Juggling roles at home: parent or teacher?

How do you divide time between supporting your child with homeschooling and when can you be a parent again? Is it possible at all to separate these two roles? Let’s hear it from a mom who’s homeschooling five children. Yes, her own.

I wish it need not have happened in my time,” said Frodo. “So do I,” said Gandalf, “and so do all who live to see such times. But that is not for them to decide. All we have to decide is what to do with the time that is given us.
(J.R.R. Tolkien, The Fellowship of the Ring)

A new reality

Do you have thoughts like Frodo at this time in history? I think all of us do. Nonetheless, we have to look at the reality of the scenario we have in front of us. Most of us have one or more children at home. We had to take on new responsibilities of helping them with their schoolwork, while also juggling new realities. We’re trying to facilitate conference calls, writing projects, zoom meetings – all in the same space. Our home.

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Do you find this to be a larger challenge as the days go on? Are you more appreciative of what your child’s teacher does normally for them under the ‘old normal’ circumstances at school? Have you felt anxiety and perhaps even grief at the ‘not knowing’ how long this scenario will go on?

I definitely have. I can answer yes to all of those questions and sometimes find myself as a parent, caregiver, wife, teacher, employee, mentor, coach… Wanting to either shout out loud or whisper in fear: “How the heck is this going to work?”

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Teacher or parent?

For now, let’s just look at the roles of teacher and parent. When I first started homeschooling my two girls seven years ago, I had five kids seven and under. I felt the need to make a strict separation between my role as a teacher and my role as a parent. Thus came the idea of ordering us all matching school uniforms that we would wear during the school hours. And change out of when we are finished with our class time.

We even picked a name for our school: The Lighthouse. Looking back now, it perhaps also was a desire that our house would be light and full of joy. In reality, that first year of homeschooling was anything but simple joy and lightness. However, I think it did help to have that separation for me mentally and for my children at those ages – in that season. 

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How to separate ‘school’ from ‘home’

What could that look like in your home today? Most likely you don’t need to find a uniform company to make an order of purple polo shirts like we did. But perhaps it means setting a certain amount of time each day that you focus more fully on your kids academic needs and less fully on what you need to get done in your other roles of work, etc. If your kids are in online classes currently, they are ‘taken care of’ in a sense by the teachers during those periods. However, outside of that time they may have specific questions for you. Expect that. Prepare for those ‘interruptions’.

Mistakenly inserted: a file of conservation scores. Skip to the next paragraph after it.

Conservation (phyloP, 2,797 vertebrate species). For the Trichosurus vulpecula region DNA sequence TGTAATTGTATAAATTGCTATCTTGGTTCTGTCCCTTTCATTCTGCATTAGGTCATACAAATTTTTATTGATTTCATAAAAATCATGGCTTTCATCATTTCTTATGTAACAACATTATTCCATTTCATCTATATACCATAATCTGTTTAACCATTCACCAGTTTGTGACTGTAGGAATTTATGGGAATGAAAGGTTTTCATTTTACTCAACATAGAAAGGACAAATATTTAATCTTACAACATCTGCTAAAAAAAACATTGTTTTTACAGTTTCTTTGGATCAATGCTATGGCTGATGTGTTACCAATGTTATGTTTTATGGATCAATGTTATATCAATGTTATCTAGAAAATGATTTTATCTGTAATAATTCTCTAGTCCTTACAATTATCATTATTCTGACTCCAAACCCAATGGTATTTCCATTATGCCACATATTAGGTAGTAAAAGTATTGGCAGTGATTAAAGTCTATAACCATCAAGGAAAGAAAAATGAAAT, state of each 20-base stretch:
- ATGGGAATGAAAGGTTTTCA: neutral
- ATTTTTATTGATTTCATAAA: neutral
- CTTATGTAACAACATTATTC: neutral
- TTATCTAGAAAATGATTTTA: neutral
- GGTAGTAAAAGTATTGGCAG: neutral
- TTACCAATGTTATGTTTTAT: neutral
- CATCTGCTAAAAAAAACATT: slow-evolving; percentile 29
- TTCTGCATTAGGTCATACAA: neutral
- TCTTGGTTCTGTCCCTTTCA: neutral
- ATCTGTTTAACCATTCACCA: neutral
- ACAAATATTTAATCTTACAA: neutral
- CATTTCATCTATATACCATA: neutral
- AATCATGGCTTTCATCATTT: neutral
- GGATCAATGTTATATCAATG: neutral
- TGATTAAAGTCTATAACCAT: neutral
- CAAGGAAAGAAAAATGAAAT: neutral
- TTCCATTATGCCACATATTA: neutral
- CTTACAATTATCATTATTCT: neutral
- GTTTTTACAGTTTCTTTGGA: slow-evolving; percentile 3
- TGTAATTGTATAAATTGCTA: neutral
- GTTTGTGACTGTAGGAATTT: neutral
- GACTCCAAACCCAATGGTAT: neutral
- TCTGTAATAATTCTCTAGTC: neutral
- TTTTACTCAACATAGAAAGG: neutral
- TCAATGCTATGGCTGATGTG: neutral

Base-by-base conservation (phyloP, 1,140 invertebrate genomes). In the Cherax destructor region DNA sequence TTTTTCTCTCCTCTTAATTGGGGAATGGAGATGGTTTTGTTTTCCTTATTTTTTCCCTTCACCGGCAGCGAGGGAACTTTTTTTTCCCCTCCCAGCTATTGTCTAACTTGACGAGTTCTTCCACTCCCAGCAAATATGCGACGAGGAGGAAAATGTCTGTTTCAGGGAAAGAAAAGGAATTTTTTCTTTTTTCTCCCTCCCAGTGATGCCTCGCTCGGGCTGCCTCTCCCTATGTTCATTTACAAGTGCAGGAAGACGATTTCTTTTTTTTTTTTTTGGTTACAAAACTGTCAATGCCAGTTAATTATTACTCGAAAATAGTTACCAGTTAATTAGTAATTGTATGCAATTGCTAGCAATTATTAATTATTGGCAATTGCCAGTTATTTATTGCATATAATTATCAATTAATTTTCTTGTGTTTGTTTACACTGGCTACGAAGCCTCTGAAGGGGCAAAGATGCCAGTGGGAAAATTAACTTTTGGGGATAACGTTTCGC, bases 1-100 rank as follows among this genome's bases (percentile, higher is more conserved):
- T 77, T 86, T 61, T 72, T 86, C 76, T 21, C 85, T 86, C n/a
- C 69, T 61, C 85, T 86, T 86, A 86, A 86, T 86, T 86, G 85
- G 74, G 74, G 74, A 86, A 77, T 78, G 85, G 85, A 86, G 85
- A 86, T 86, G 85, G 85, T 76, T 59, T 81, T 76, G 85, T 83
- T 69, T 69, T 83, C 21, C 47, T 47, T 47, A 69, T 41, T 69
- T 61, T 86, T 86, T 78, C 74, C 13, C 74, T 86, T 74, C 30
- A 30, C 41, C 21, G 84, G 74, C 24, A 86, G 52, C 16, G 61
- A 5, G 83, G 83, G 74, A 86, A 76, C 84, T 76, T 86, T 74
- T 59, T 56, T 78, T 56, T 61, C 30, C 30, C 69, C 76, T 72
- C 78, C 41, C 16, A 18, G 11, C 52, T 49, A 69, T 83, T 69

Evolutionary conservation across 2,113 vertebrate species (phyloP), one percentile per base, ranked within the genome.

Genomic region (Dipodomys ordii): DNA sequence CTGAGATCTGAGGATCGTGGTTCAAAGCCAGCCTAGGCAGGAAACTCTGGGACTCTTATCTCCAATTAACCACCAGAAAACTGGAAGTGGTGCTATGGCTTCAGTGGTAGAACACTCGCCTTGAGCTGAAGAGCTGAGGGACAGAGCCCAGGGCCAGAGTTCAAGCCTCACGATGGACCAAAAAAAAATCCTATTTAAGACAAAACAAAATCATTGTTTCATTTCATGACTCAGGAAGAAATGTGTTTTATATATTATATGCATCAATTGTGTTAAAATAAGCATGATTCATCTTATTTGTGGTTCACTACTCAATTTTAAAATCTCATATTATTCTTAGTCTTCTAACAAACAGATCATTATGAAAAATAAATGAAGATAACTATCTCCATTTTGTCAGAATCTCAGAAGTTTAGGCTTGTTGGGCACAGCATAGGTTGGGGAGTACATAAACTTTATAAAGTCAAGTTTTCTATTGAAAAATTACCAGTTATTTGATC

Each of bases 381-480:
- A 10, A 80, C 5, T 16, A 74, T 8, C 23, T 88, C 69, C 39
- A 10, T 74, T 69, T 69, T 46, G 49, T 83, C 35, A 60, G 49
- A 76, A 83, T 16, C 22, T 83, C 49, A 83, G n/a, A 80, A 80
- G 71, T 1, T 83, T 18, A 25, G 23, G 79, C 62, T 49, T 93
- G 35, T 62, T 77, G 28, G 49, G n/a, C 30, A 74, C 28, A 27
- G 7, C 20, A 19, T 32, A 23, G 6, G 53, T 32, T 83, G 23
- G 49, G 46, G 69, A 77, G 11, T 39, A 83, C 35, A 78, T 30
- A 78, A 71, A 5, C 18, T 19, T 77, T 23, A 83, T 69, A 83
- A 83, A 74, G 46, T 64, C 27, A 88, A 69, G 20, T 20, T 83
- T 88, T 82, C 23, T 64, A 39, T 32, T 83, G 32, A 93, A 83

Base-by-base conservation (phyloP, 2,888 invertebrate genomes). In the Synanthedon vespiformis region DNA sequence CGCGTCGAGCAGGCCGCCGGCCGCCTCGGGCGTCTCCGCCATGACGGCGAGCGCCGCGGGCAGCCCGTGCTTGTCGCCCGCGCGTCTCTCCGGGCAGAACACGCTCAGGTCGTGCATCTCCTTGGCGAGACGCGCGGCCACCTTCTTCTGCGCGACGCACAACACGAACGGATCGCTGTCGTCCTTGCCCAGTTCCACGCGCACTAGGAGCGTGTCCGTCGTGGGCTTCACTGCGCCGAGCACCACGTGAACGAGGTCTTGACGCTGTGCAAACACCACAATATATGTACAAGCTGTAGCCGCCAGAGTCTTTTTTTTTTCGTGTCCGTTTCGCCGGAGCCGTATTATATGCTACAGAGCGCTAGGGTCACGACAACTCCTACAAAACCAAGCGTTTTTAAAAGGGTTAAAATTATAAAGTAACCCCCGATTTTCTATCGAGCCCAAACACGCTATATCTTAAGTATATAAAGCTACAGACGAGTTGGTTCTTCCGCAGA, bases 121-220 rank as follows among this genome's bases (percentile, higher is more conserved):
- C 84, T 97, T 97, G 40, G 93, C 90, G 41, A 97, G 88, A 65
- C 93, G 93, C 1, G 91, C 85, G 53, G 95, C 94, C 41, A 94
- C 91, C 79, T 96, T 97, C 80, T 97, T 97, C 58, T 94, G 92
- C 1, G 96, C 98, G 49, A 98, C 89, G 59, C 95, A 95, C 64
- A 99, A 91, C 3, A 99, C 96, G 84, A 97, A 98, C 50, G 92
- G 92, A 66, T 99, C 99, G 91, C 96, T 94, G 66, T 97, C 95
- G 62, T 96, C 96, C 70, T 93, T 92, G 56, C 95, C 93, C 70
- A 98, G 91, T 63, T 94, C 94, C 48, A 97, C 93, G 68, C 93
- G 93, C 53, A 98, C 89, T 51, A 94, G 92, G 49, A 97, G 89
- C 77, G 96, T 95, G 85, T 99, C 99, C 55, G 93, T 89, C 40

For me, that season early on of homeschooling did not last too long. That was partly due to the realisation that I couldn’t handle it. I was not a super mom. I couldn’t juggle twin two-year-olds and still give my attention to the other three in an adequate way. Fast forward seven years to the second season of homeschooling for me, and you will see that we no longer wear uniforms. I still have five kids. They all are in different grades, have different learning styles and unique interests. And I’m still the same very human being mom. 

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But this time around, I am more relaxed. I enjoy the flexibility and beneficial outcomes of time spent with my children. I don’t always give them my undivided attention when I probably should. But we create good memories. We have shared read-aloud times on the couch. We have days where we put the text books away and head outside for a family hike or a memory making ‘field trip’.  

It’s ok not to be a super person

So when you, as the not-so-super-but-still-juggling-so-many-roles super parent, get to the end of your rope, then the best step is to listen- to your own body and heart as well as your childs’.  Recognize and differentiate between physical needs like fatigue or hunger and emotional needs (loneliness, grief, fear, anger). It’s easy to fall into patterns of telling our kids “Hey, just don’t do that… You don’t have to be afraid of that! Suck it up and get used to this.” Instead, let’s all refrain from belittling fears and instead affirm and be patient. 

When you can empathize, others will be more willing to listen to you. Help guide yourself and your kids to see what things are in our control and what things aren’t. Don’t expect yourself to be superperson.  We can’t rush in and fix this problem. But we can be present.  

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